Using a new map, residents of Al-Qarara, Khirbet Khuza'a, Abasan, Bani Suhaila and Ma'an were all ordered to "evacuate your homes immediately and go to the known shelter centres in Rafah".

On Wednesday, Israel has told Gazans in Khan Younis to evacuate as it considers pushing the war south in a showdown with Hamas terror bosses.

IDF aircrafts dropped leaflets hours after at least 32 were killed during airstrike in Khan Younis, where terrorists are suspected to be hiding hostages, including 10-month-old baby Kfir.

“Every house used by terrorist organisations will be targeted,” the leaflets read.

They advised residents to evacuate now, or “expose their lives to danger”.

Khan Younis is a giant shelter for the displaced, with twice its normal 200,000 population crammed into makeshift shelters and camps.

The refugee safe haven city is also home of Yahya Sinwar, firebrand local leader for Hamas and nicknamed "Gaza's Bin Laden".

Following four weeks of operations in the north, it appeared to be the first of many attacks in what Israel has labelled as a "new phase" of combat in Gaza's southern half.

Colonel Richard Kemp, an ex-British army commander with links to the IDF, said Hamas "is in a very bad state now" and "desperate for breathing space".

"Hamas will continue to fight, but of course many of them will try and leave – particularly the leaders," he told The Sun Online.

"Some already have left will leave via tunnels into Egypt and escape to fight another day.

"Some will fight on, and we might see a kind of final stand of Hamas somewhere in Southern Gaza."

Colonel Kemp said it's likely that as Israel continues the destruction of Hamas, that some of Hamas' terrorists will simply give up and melt into the civilian population, or even throw down their weapons and and effectively surrender.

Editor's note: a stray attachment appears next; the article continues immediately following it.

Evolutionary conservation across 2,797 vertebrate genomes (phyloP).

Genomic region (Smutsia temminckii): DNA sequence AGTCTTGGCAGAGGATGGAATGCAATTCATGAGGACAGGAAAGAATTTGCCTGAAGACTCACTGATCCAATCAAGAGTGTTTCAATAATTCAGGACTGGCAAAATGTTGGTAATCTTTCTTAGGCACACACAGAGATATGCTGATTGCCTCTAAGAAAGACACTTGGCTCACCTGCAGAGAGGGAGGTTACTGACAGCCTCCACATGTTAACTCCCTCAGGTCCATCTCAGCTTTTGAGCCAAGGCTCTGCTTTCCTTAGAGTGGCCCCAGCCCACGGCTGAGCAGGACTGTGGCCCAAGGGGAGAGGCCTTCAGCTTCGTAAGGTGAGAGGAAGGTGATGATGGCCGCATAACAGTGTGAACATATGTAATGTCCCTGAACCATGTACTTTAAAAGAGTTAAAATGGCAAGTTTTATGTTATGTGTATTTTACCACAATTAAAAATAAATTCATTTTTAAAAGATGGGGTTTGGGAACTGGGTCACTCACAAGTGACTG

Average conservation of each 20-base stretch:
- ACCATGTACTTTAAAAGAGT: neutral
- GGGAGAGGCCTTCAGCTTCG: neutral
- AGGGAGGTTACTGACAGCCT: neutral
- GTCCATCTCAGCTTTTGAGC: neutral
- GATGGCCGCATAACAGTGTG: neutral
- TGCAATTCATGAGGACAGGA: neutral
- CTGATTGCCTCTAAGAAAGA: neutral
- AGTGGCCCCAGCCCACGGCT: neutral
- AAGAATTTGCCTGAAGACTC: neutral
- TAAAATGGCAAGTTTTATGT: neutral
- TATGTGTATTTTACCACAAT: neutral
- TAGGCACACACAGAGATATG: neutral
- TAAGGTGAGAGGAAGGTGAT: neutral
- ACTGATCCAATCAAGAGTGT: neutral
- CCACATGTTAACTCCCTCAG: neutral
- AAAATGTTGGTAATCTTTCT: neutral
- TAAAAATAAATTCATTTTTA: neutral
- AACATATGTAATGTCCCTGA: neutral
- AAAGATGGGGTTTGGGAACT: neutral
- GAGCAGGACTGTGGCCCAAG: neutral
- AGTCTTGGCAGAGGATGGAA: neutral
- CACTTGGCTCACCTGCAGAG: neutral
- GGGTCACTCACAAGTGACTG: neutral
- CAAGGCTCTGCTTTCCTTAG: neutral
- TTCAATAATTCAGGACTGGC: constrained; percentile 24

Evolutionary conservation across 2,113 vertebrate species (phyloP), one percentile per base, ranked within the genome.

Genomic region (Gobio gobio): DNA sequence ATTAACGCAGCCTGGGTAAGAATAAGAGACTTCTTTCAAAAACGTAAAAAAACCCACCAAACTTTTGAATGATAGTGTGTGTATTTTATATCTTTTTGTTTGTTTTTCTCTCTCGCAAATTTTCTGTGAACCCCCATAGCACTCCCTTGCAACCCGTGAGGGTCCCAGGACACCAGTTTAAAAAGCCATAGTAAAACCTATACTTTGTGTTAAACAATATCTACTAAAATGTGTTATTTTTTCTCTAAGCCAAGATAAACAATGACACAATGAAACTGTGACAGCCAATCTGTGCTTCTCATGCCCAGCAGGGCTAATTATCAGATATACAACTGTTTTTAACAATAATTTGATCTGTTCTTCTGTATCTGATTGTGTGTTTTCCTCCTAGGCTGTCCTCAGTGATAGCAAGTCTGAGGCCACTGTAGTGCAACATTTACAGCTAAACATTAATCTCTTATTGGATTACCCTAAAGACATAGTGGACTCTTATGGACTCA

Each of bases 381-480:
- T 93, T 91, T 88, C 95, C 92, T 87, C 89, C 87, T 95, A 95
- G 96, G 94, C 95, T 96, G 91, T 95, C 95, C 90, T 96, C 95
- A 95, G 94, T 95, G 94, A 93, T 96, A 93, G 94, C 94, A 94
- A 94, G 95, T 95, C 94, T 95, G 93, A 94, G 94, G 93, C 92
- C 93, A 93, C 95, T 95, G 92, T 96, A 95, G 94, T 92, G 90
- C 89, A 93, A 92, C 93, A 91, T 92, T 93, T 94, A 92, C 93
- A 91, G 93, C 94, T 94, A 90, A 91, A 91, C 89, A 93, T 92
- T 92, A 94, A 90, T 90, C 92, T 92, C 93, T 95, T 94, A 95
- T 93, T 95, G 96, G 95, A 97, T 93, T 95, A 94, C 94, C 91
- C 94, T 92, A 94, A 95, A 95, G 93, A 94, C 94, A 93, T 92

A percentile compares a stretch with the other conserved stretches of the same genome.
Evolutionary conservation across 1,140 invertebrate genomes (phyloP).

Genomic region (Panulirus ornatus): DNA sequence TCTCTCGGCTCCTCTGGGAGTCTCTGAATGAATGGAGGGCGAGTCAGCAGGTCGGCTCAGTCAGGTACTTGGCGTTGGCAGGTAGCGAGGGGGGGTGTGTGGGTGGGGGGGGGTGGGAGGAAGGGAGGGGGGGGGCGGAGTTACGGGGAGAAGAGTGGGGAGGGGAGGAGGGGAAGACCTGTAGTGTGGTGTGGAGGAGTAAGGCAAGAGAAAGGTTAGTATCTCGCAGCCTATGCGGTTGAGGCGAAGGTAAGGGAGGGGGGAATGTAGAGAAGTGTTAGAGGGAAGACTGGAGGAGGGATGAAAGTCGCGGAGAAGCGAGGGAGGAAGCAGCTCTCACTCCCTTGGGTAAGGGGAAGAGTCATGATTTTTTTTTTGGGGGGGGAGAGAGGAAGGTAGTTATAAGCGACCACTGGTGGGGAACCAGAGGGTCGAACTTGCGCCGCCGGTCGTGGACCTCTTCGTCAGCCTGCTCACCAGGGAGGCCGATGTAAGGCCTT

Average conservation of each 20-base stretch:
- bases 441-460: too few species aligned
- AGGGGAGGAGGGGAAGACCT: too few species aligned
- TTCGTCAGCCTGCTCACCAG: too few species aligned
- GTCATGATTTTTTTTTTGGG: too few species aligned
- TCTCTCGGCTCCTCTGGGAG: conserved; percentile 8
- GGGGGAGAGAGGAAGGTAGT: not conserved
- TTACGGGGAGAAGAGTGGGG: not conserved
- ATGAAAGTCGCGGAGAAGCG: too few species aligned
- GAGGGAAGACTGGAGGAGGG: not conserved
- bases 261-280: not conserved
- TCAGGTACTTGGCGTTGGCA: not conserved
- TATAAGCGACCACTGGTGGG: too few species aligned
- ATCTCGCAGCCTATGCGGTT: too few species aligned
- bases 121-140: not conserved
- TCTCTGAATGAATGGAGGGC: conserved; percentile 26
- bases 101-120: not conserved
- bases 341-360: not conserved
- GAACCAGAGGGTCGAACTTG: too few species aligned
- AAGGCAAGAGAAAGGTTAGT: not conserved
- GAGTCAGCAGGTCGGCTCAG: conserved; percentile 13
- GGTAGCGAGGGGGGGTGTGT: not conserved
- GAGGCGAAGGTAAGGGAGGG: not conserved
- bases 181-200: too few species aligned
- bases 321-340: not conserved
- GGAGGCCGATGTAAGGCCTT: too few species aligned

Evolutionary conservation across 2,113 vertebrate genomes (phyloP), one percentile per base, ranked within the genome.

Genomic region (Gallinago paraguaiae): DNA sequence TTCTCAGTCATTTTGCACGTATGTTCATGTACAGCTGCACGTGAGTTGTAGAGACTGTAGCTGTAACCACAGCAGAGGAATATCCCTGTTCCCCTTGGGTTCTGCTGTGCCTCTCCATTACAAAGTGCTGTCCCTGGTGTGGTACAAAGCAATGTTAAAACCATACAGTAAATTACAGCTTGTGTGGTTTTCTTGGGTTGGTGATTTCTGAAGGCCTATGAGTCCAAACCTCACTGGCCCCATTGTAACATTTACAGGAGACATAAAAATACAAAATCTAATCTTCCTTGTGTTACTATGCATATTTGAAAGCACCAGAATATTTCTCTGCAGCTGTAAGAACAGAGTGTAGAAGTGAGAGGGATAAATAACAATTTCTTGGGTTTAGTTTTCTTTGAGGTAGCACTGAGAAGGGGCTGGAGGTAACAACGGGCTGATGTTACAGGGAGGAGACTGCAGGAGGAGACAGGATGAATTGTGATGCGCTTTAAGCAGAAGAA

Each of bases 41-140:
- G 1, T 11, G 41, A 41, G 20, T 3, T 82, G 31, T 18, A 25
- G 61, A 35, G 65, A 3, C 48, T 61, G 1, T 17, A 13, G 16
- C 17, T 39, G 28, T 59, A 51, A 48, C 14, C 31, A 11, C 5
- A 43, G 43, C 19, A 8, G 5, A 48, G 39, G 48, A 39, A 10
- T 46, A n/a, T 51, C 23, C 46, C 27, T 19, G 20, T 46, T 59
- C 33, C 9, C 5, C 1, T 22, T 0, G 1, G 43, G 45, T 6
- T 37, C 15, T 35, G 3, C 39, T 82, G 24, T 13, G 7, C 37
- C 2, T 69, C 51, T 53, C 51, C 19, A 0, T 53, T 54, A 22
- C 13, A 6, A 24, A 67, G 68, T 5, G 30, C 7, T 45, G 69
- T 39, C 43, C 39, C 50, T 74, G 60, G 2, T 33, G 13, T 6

"That, of course, leaves another problem because you've got radicalised terrorists among the civilian population – many of whom themselves are radicalised against Israel – which Israel will have contend with in the future," the former army commander added.

The prospect of a showdown in Khan Younis could entail even more bloodshed in the besieged enclave, as Palestinian civilians have been left fleeing for their lives.

Families living in Gaza have been caught in the brutal crossfire, with regular accusations that the terrorists are attempting to use them as “human shields”.

Much of the northern part of the strip has been turned into a devastated warzone – with ruined buildings, dwindling supplies and horrific suffering for Gaza’s people.

During that time, over a million people from northern Gaza have fled south, following evacuation orders issued by Israeli commanders who claimed it would reduce civilian casualties.

The Red Cross estimates that some 1.5million civilians have been forced to flee south amid the Israeli onslaught from land, air and sea.

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The UN had backed claims by the Hamas-run Gazan Health Ministry that "scores of people" had been killed in airstrikes on two UN-run schools in Jabaliya and Beit Lahiya.

As the week-long truce between Hamas terrorists and Israel came to an end, more bloodshed is expected to take place once IDF ground forces reach south.